22. All the points made here are wonderful. However, nothing we do will fix anything. At one time, only about 10% - 15% of the people were on some sort of government program. Now about half of citizens are. It makes no difference what we do, unless we raise taxes and seriously cut our programs, we will be bankrupt within a decade. When you have 150 million people wating for their "checks" every month, you have a system that is financially and mathematically impossible to continue.

    Unless the politicians make some very hard choices - and they won't - we are doomed. We can cut out defense and end the wars forever. It still won't pay for all the things the welfare crowd believes we owe them. We don't owe anyone anything. We currently have almost a hundred different government programs, most of which are means-tested, that spend almost a trillion dollars a year.

    In every society throughout history, there have been the haves and the have-nots. Nothing we do will ever change that. People will still have $10,000.00 toilets while others starve to death. Sad and unfortunate, but a reality of living in a world of billions of individuals in hundreds of countries.

    It is also unfortunate that we have so many people who believe that takin g money from us affluent folks and giving it to the poorer ones is justified. When a central government takes your money and decides who gets what, that is the end of that nation. For all you librals and socialists out there, a question: how many communist or socialist countries are doing just fine? Yea, not many.

  23. "Carmine confuses "cash flow" with "revenue" - quite an odd mistake for one with the expertise in macro-economics Carmine seems to display." @ Renorobert

    Not at all. One [Cash] in an asset on the Balance Sheet [which is a picture of the financial condition of an entity at one point in time]. And the other [Revenue] is an asset on the Income Statement [which is the financial condition of the operations for an entity for a period of time]. You need both [Balance Sheet and Income Statement] not just one or the other to see the total picture.

    CarmineD

  24. "Your bunch, campaigning on cuts, cuts and more cuts and reducing taxes, has refused to identify those cuts except for mealy-mouth words like "entitlements"." @ Pat Hayes

    This is what the 2012 election was all about. Americans weren't ready to hear it. They preferred the ostrich's head in the sand approach of your bunch.

    CarmineD

  25. Carmine: "Revenue" is not an asset. Revenue is the total flow of income (not necessarily cash - you can have a really huge revenue last year, all of it now in receivables, yielding zero cash on hand) over a period of time. What SS has done, and which does NOT affect the deficit, is to convert assets - those special interest-bearing notes that Congress forced SS to accept - into cash to pay beneficiaries. What the Republican'ts tried to do last year (and appear eager to do again this year) was to prevent Treasury from issuing new notes to generate the cash to pay off old notes that have expired and to pay for current (Congressionally approved...) expenses. That's where the debt ceiling enters. . .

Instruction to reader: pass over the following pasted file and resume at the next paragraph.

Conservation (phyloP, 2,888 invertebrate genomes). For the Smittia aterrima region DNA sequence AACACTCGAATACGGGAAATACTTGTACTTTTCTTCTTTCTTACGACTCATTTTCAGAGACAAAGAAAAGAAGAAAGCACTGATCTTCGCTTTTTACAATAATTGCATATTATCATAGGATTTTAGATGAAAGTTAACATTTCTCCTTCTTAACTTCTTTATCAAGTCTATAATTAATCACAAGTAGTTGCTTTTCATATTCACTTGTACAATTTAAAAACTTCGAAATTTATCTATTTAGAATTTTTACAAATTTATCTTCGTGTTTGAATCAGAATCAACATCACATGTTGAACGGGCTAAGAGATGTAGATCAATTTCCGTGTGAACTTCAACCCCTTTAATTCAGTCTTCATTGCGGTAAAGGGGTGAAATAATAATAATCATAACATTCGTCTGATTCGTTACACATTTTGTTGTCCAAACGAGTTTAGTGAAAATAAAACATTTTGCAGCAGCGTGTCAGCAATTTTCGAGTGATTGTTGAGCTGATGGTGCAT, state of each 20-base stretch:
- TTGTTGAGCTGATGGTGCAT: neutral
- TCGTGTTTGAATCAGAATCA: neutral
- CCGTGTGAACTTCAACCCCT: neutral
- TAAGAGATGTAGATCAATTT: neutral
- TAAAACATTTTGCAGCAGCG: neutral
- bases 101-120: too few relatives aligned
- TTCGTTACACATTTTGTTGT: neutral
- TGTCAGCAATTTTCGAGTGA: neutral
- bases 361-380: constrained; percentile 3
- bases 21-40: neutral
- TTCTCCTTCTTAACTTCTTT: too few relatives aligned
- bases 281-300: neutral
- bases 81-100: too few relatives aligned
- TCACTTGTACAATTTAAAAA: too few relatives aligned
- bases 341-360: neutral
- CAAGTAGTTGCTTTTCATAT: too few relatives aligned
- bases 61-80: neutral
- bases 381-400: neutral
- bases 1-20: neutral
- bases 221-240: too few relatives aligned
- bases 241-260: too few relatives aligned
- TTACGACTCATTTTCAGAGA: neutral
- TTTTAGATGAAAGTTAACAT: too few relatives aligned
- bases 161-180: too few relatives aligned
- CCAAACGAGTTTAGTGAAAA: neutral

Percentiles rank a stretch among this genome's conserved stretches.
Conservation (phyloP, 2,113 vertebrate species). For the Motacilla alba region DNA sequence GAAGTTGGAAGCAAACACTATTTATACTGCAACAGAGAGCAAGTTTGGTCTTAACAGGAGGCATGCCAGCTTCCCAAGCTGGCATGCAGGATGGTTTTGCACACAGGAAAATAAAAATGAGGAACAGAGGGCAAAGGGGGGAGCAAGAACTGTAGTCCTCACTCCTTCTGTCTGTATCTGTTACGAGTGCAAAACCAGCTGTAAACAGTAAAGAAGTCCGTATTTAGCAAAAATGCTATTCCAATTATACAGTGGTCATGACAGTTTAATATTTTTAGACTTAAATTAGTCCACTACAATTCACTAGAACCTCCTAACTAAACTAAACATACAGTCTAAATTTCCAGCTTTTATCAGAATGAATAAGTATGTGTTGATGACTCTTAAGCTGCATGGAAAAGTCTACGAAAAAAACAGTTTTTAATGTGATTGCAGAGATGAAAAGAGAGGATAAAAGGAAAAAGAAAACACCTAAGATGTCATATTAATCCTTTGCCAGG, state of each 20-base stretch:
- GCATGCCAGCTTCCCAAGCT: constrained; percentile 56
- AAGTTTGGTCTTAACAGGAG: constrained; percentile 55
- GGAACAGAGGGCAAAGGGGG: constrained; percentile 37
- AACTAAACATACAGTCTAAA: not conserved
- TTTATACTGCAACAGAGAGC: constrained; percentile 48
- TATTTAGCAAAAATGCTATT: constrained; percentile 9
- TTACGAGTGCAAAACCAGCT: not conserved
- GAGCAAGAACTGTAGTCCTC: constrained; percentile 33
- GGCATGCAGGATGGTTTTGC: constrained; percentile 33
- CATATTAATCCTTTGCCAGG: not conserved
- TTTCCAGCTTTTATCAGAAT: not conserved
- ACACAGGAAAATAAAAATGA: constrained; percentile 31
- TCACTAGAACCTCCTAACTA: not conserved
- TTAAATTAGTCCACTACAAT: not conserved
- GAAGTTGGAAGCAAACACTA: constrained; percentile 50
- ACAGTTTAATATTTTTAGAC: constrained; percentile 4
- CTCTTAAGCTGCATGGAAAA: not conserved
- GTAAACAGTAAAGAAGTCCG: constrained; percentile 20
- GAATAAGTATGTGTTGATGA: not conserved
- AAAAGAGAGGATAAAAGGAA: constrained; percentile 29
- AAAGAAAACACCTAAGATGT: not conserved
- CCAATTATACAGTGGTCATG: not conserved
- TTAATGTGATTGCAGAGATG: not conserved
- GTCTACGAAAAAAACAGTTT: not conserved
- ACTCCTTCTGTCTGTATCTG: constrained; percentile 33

The whole mess has little to do with the President. He is barred from spending money not appropriated (although he can move DoD general appropriations from one project to another). He is ALSO barred from refusing to spend funds that have actually been appropriated. He sends Congress a "budget" (i.e. a dream sheet of what he would LIKE to spend), but he has no real control over the actual spending approval. He can only accept or reject Congress's plan in toto.

  26. We must hold the line in funding for K-12 until the results come up to the level of funding. We get 51st or is it 52nd in results despite overall funding at 24-27, depending on which fiscal year we're talking about. Posters / Readers: K-12 funding is not limited to the State's DSA funding but includes much money that the teacher lobbists will lie about: add in the LSST portion of Sales Tax, property taxes, endless Bond Issues, estate funding...

  27. "Carmine: "Revenue" is not an asset." @ Renorobert

    I said, and go back and reread, that Revenue is an asset ON THE INCOME STATEMENT. It's how you arrive at your PROFIT/LOSS from operations after accounting for operating expenses and inventory.

    The accounting equation is, and you should know it:

    Assets - [less/minus] Liabilities = Capital

    If liabilities exceed assets, as in the case of the Social Security fund, you have negative capital. Negative capital is a deficit [liability]. If you borrow to make up the deficit, you have a debt [liability]. If the debt gets larger and larger, with accrued interest added too, and can't be repaid, there is bankruptcy. Hence, Spain, Greece, Portugal, Italy in Europe are bankrupt. And a host of cities, counties and soon States in the USA too.

    CarmineD

  28. "That's where the debt ceiling enters. . ." @ Renorobert